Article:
Odd how lawmakers do not enforce our laws when they don't want to (deep pockets of mega-corporation's lobbyists and campaign funding?) but insist on draconian jail sentences for those unable to afford competent legal counsel because it is the law.


#9

Ask Microsoft about anti-trust laws.


#10

Oh, sure, but if you're really cool you'll only shop at Whole Foods Prime.


#11

My anonymous sources tell me The NY Times is in secret negotiations with Trader Joe's.


#12

We had this happen where I live. The empty and boarded-up storefronts on Brownsville Road in the Pittsburgh neighborhood of Carrick suddenly became mom and pop stores - for just a week, in order to film a movie...


#13

STOP SHOPPING! NOW, OR NEVER. Boycott. Buy Food Co-op, small farm, farmer-based food.


#14

Rethinking the meaning of traditional economics - what exactly is Economic Complexity and the role of diversity ? MIT's César A. Hidalgo, author of The Atlas of Economic Complexity with
Hausmann Economic Complexity In a Nutshell: Chapter 1 - first of a series of 2 minute quickies - co-author w/Hidalgo


#15

Amazon is just one of several that reflect the truly bad karma now of American business. Companies selling things that many people never asked for nor wanted. I don't need overnight delivery for every damn consumer good I need-clothes, books, etc. Probably most people like it. They don't have to work for the company either..
Same goes for the plethora of smart phones. Walmart selling crap and instructing it's employees on how to apply for food stamps. A new Apple watch.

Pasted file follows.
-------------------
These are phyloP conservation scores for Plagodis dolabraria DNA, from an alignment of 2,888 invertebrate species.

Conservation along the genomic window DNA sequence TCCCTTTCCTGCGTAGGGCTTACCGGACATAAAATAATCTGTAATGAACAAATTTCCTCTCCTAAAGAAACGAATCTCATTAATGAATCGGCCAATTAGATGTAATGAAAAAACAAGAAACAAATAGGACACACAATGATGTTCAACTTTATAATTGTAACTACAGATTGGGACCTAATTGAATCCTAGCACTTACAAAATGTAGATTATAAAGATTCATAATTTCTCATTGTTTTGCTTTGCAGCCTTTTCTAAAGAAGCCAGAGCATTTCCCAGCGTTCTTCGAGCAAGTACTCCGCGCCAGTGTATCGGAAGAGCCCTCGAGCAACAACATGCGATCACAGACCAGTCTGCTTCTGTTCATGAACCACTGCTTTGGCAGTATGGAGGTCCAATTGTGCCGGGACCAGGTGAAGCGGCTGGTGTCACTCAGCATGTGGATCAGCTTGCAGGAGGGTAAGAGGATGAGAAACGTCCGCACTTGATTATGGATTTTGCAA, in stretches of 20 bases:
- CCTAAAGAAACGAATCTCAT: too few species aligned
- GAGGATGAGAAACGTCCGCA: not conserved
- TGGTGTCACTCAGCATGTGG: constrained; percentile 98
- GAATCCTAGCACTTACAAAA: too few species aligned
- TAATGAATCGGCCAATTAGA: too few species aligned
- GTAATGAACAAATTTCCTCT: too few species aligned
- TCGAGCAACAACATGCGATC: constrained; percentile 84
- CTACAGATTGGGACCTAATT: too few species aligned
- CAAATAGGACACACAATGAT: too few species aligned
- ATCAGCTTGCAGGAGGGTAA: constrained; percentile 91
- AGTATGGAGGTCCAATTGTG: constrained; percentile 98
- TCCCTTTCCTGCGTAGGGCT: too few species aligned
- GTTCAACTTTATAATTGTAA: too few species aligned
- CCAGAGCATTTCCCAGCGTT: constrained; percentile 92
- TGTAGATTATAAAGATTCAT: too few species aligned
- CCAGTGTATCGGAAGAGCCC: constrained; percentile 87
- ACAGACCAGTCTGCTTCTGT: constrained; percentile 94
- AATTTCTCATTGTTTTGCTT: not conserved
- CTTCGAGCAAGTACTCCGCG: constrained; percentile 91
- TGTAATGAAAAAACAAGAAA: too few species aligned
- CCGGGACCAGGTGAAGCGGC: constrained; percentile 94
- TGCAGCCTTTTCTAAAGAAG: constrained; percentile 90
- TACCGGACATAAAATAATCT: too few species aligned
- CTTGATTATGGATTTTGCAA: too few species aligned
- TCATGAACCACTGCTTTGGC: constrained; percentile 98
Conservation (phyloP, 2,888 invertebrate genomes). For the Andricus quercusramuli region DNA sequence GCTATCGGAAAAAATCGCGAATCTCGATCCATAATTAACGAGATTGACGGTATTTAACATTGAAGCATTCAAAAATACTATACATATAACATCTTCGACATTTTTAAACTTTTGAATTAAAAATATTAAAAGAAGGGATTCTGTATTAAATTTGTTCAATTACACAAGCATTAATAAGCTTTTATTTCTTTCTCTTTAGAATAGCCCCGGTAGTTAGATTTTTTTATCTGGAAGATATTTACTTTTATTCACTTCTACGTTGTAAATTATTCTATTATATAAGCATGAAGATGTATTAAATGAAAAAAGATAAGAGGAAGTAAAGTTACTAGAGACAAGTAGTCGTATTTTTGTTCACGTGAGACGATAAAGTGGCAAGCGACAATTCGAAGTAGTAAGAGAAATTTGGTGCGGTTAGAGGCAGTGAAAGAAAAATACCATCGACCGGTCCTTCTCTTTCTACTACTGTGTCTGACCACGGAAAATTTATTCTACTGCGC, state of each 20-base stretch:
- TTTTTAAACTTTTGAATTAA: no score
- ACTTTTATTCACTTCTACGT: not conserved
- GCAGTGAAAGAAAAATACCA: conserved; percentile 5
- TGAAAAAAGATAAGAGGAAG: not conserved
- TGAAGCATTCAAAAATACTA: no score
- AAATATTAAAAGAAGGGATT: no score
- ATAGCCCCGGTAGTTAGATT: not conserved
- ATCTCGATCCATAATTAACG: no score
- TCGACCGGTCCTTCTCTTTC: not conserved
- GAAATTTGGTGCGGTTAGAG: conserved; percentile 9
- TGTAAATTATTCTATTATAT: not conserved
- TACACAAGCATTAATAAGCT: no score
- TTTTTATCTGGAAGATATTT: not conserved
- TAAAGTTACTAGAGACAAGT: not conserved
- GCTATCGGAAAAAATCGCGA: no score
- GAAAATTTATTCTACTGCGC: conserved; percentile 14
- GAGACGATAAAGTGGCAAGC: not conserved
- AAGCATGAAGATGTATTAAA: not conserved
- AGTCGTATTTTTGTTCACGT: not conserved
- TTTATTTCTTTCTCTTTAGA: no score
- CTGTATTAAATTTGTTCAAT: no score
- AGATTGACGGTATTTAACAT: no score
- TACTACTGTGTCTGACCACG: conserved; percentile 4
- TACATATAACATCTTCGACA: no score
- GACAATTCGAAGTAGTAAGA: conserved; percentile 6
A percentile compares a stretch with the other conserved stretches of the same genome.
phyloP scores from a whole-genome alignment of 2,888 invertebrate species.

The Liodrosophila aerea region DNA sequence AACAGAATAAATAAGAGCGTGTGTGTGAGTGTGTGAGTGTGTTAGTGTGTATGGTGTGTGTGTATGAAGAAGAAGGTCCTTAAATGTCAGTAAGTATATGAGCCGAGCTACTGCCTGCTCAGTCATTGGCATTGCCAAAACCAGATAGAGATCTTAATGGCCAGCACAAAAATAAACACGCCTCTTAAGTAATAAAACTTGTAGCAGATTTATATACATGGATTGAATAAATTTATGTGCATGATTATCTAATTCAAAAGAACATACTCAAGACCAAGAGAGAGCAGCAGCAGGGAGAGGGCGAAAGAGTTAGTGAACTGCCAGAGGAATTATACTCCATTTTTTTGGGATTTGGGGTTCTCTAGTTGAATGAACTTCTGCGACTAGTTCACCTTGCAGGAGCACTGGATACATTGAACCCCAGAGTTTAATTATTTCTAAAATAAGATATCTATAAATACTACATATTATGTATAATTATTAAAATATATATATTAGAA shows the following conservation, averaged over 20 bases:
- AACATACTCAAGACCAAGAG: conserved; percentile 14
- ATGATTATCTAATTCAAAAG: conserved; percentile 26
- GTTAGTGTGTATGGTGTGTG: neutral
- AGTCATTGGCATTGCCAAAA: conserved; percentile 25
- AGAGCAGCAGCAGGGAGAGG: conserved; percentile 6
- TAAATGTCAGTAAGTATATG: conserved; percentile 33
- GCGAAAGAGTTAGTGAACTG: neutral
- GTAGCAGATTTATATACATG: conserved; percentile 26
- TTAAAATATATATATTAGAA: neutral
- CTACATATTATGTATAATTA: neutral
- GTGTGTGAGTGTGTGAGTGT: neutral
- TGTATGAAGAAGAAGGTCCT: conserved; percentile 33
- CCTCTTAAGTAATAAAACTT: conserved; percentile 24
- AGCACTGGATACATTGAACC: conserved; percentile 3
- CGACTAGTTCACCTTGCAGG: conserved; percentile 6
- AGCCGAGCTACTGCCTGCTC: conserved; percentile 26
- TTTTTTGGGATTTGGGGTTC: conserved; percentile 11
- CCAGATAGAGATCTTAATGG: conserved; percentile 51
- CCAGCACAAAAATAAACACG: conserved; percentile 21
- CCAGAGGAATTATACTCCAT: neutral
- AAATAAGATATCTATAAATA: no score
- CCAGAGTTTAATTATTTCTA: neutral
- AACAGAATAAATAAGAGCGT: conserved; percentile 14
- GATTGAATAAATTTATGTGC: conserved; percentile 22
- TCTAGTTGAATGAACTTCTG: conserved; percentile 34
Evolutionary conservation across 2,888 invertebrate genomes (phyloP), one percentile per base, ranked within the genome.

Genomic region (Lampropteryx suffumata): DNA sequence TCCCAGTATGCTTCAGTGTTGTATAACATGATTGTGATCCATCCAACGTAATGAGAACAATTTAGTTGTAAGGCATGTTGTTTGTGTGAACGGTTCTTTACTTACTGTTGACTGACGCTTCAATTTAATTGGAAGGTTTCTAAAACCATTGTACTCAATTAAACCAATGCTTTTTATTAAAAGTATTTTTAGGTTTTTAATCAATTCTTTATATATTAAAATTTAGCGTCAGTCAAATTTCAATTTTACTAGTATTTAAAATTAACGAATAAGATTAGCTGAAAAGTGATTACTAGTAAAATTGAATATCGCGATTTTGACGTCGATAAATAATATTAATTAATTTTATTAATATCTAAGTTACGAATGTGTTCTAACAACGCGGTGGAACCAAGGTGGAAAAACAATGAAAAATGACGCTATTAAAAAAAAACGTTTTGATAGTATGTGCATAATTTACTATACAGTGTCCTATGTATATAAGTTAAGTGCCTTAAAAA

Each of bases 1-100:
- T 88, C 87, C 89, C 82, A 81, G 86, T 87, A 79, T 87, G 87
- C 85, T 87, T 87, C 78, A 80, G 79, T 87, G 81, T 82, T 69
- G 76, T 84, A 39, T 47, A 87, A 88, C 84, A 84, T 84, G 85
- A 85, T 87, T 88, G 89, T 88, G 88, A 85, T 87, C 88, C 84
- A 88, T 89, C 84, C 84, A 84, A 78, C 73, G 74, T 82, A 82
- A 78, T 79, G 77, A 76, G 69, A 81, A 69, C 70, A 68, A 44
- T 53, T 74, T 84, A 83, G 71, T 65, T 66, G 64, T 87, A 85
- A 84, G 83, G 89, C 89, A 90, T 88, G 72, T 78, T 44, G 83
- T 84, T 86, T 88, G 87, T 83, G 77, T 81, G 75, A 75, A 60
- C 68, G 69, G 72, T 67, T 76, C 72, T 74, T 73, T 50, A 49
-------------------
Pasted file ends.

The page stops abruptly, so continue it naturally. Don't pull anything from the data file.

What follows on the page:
When I was a kid in the 60's, yes, it was totally consumerist. But at least (generally) we were sold stuff we wanted, or needed, or hopefully both. This is madness and it is evil. People like Bezos can drop dead for all I care--he certainly is pushing his employees to do so. America may regret all of this quite bitterly in the long run. One company, one store, one choice.. Obey.


#16

When you shop local mom and pop shops, the money circulates in the local community. When you shop at at chain store, the profits go back to Bentonville, AR or wherever corporate headquarters is and then into some foreign bond or other unproductive investment. One of the reasons small town America has disappeared is the advent of WalMart and Pizza Hut and McDonald's sucking the cash out of town.

Additionally, I have found that people who open an independent restaurant care about food, whereas people who open a chain restaurant care about money.


#17

The Justice Department stopped enforcing the Sherman Anti-Trust Act under Reagan. Unfortunately, our moderate republican presidents Bill Clinton and Barack Obama never saw fit to restart these efforts. A great way to invigorate the economy is to break-up these monopolies and let small independent businesses have a least a chance to fill the gap.


#18

Won't be buying ANYTHING from Amazon nor Whole Foods. Monopolies aren't being stopped by the Sherman Anti-trust Act? Well, we don't have to buy from either, either!


#19

Oh, the irony. Seems like nothing is "real" anymore.


#20

Yes, that would be great; however, in Koch controlled RED States, they have already passed laws that prevent small businesses from operating. It'll get worse...they started with small farmers here.